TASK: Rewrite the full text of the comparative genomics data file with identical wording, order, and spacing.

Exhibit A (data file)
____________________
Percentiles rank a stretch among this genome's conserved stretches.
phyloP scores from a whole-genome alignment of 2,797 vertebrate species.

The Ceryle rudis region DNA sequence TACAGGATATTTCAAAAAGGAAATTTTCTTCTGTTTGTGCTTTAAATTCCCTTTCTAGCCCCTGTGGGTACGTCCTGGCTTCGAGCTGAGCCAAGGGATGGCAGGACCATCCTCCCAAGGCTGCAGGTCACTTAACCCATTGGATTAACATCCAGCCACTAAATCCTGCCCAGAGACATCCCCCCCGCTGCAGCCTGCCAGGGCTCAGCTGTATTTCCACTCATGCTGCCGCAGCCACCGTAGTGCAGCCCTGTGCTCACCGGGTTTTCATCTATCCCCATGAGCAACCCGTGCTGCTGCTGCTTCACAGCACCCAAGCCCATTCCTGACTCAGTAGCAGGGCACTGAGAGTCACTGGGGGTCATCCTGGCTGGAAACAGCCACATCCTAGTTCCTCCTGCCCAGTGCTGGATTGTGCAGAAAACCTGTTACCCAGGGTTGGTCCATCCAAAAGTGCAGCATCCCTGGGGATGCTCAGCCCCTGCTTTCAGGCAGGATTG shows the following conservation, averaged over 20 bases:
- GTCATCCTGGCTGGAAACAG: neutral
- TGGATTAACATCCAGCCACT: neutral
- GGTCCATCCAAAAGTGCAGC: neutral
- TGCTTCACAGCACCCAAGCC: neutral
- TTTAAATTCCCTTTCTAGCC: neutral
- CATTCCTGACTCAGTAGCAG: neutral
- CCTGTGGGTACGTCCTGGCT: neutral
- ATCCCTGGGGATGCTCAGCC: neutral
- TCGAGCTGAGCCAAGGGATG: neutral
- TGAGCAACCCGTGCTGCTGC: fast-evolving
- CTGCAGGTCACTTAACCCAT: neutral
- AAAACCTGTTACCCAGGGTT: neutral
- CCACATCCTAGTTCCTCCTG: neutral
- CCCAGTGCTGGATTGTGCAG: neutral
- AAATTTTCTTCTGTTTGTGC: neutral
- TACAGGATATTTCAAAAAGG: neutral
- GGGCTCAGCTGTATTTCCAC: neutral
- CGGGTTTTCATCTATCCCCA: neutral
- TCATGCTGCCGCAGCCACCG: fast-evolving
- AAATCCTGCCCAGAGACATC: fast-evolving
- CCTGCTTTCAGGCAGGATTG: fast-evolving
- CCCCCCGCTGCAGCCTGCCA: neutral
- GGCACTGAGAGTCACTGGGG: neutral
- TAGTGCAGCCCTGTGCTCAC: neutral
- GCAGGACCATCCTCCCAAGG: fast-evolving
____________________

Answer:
Percentiles rank a stretch among this genome's conserved stretches.
phyloP scores from a whole-genome alignment of 2,797 vertebrate species.

The Ceryle rudis region DNA sequence TACAGGATATTTCAAAAAGGAAATTTTCTTCTGTTTGTGCTTTAAATTCCCTTTCTAGCCCCTGTGGGTACGTCCTGGCTTCGAGCTGAGCCAAGGGATGGCAGGACCATCCTCCCAAGGCTGCAGGTCACTTAACCCATTGGATTAACATCCAGCCACTAAATCCTGCCCAGAGACATCCCCCCCGCTGCAGCCTGCCAGGGCTCAGCTGTATTTCCACTCATGCTGCCGCAGCCACCGTAGTGCAGCCCTGTGCTCACCGGGTTTTCATCTATCCCCATGAGCAACCCGTGCTGCTGCTGCTTCACAGCACCCAAGCCCATTCCTGACTCAGTAGCAGGGCACTGAGAGTCACTGGGGGTCATCCTGGCTGGAAACAGCCACATCCTAGTTCCTCCTGCCCAGTGCTGGATTGTGCAGAAAACCTGTTACCCAGGGTTGGTCCATCCAAAAGTGCAGCATCCCTGGGGATGCTCAGCCCCTGCTTTCAGGCAGGATTG shows the following conservation, averaged over 20 bases:
- GTCATCCTGGCTGGAAACAG: neutral
- TGGATTAACATCCAGCCACT: neutral
- GGTCCATCCAAAAGTGCAGC: neutral
- TGCTTCACAGCACCCAAGCC: neutral
- TTTAAATTCCCTTTCTAGCC: neutral
- CATTCCTGACTCAGTAGCAG: neutral
- CCTGTGGGTACGTCCTGGCT: neutral
- ATCCCTGGGGATGCTCAGCC: neutral
- TCGAGCTGAGCCAAGGGATG: neutral
- TGAGCAACCCGTGCTGCTGC: fast-evolving
- CTGCAGGTCACTTAACCCAT: neutral
- AAAACCTGTTACCCAGGGTT: neutral
- CCACATCCTAGTTCCTCCTG: neutral
- CCCAGTGCTGGATTGTGCAG: neutral
- AAATTTTCTTCTGTTTGTGC: neutral
- TACAGGATATTTCAAAAAGG: neutral
- GGGCTCAGCTGTATTTCCAC: neutral
- CGGGTTTTCATCTATCCCCA: neutral
- TCATGCTGCCGCAGCCACCG: fast-evolving
- AAATCCTGCCCAGAGACATC: fast-evolving
- CCTGCTTTCAGGCAGGATTG: fast-evolving
- CCCCCCGCTGCAGCCTGCCA: neutral
- GGCACTGAGAGTCACTGGGG: neutral
- TAGTGCAGCCCTGTGCTCAC: neutral
- GCAGGACCATCCTCCCAAGG: fast-evolving